'Seminar' expertly rendered by Perseverance

In “Seminar,” currently playing at Perseverance Theatre through March 31, playwright Theresa Rebeck uses the structure of a writing seminar to examine bigger questions: How much of ourselves must we shed as we climb the ladder of success? Who decides what is good writing? Why is it so hard to be an artist? Four eager learners vs. a monster of a mentor provide a plot rich with quirky relationships, tension, humor and sometimes shockingly nasty language.


In the play, four hopeful, highly educated, young adults have paid thousands of dollars to work on their writing with a former professor who meets with them weekly at one participant’s New York apartment. The writers take turns sharing their work and anxiously await guidance, feedback, encouragement, and even inspiration from their mentor. However, the rude and brutal critic drops their pages on the floor and walks all over them. No steps to improvement are offered, no guideposts are suggested, no insights into the writers’ gifts are shared. Leonard, the man at the top, is an expert at shoving his students down the steps and kicking them when they’re down.

The cast easily and expertly lives in the modern day world created by Rebeck. Corin Hughes-Skandjis wonderfully plays the sweater-vested, rich, East Coast prep who tries way too hard to sound smart, the guy who forgets to shut up, the person we can laugh at as an anonymous audience member, but who we must also pity, knowing he will never make it as a writer -- or will he? Do we ever know all the talents of an individual?

Enrique Bravo, in jeans and Converse tennis shoes, presents Martin, a listener during the seminar, a writer afraid to share his work and who only does so under pressure. Bravo’s intense, dark flitting eyes, wiggly foot, and tiger-like pounces show that nervousness and fear we all feel when asked to share something we’ve created.

Tall and slender actor Allison Holtkamp, scores in the role of Izzy, a writer who uses her sexuality to open doors. Holtkamp’s outfits and accessories -- 15 bangle bracelets in one scene, cleavage in all moments on stage -- announce her vehicle to success. Not always a comfortable or easy character to pull off, Holtkamp does so beautifully, with expert assistance from costume designer Erin Schultz.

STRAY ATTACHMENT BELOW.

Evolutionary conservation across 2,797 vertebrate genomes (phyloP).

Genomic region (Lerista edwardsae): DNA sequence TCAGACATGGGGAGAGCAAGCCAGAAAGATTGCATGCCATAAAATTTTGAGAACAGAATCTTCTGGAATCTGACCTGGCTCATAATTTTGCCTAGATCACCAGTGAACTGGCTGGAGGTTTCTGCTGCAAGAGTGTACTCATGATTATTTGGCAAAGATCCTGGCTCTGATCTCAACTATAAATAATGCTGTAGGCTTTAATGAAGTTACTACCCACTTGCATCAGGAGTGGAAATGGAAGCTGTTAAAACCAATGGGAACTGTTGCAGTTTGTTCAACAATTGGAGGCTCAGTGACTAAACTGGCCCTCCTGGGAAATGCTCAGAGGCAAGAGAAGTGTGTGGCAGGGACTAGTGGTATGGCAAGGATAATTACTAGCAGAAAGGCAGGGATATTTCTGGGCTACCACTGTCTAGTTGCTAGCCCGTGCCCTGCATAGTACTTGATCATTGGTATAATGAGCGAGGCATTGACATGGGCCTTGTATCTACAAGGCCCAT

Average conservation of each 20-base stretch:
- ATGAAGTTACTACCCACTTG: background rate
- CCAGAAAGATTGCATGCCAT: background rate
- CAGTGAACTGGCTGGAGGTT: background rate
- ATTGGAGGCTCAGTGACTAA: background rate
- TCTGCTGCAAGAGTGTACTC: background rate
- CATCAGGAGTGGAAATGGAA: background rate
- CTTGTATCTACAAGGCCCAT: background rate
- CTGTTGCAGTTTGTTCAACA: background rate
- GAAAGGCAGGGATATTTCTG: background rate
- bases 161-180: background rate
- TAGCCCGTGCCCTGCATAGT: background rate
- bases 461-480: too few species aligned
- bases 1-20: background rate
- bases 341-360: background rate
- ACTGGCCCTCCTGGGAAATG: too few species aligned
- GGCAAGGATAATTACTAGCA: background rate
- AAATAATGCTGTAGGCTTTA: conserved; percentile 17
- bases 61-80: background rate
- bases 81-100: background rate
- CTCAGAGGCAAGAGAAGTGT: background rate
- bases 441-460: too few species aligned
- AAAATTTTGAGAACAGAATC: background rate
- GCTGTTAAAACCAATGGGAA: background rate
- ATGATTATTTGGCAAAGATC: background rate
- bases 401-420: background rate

The character of Kate, played by Meredith Hinckley-Schmidt, hosts the seminars. In the quartet of writers, Kate’s writing sample, six years in the making, is trashed at the first semi-colon. Kate takes the hits, attempts to argue, then drowns her sorrow with a carton of Ben and Jerry’s sprinkled with potato chips, placed carefully on a set of pillows next to her mouth If audience members need a steady, go-to, reliable character to calibrate the oddness of the others, that’s what Hinckley-Schmidt’s Kate provides. This is another challenging character role easily ruined by overplaying, but Hinckley-Schmidt doesn’t fall into that trap. Her focus and ability to listen to others, to be in the moment, is also a joy to watch.

Finally, there’s Leonard, the big, raspy-voiced, snarky professor/novelist/editor very powerfully played by Bostin Christopher. When he’s in the space, he owns the clock. His use of silence is amazing. The way he picks up a manuscript and walks around, dropping pages like a broadcast journalist, torturing the writer, is worth the ticket price. What comes out of his mouth, those first words a budding artist relies on so heavily, are so hurtful, that we in the audience laugh, perhaps because we’ve been there or we are shocked at how quickly the expert can figure out a piece of writing, but at some point, when the teacher turns on the creator, we are also taken aback, because Leonard does not edit himself, nor does this character believe in the “two roses and a thorn” style of feedback. At times I found the crassness of his language and behavior too much, beyond my level of comfort.

As a teacher of writing, a lover of the written word, and one who writes things like this review, the few reservations I had about this production stemmed from small quarrels with the script itself. For example, I was troubled by the playwright’s need to go to a new place at the end; what was gained by changing locations? I also felt like some of the philosophical thoughts of the characters were dropped in at the wrong places and did not fit into the overall tapestry of the play. But who am I? Not a published playwright. Just a viewer of a fine work of art, a play that reminds me to let go and put words on the page, one step at a time.


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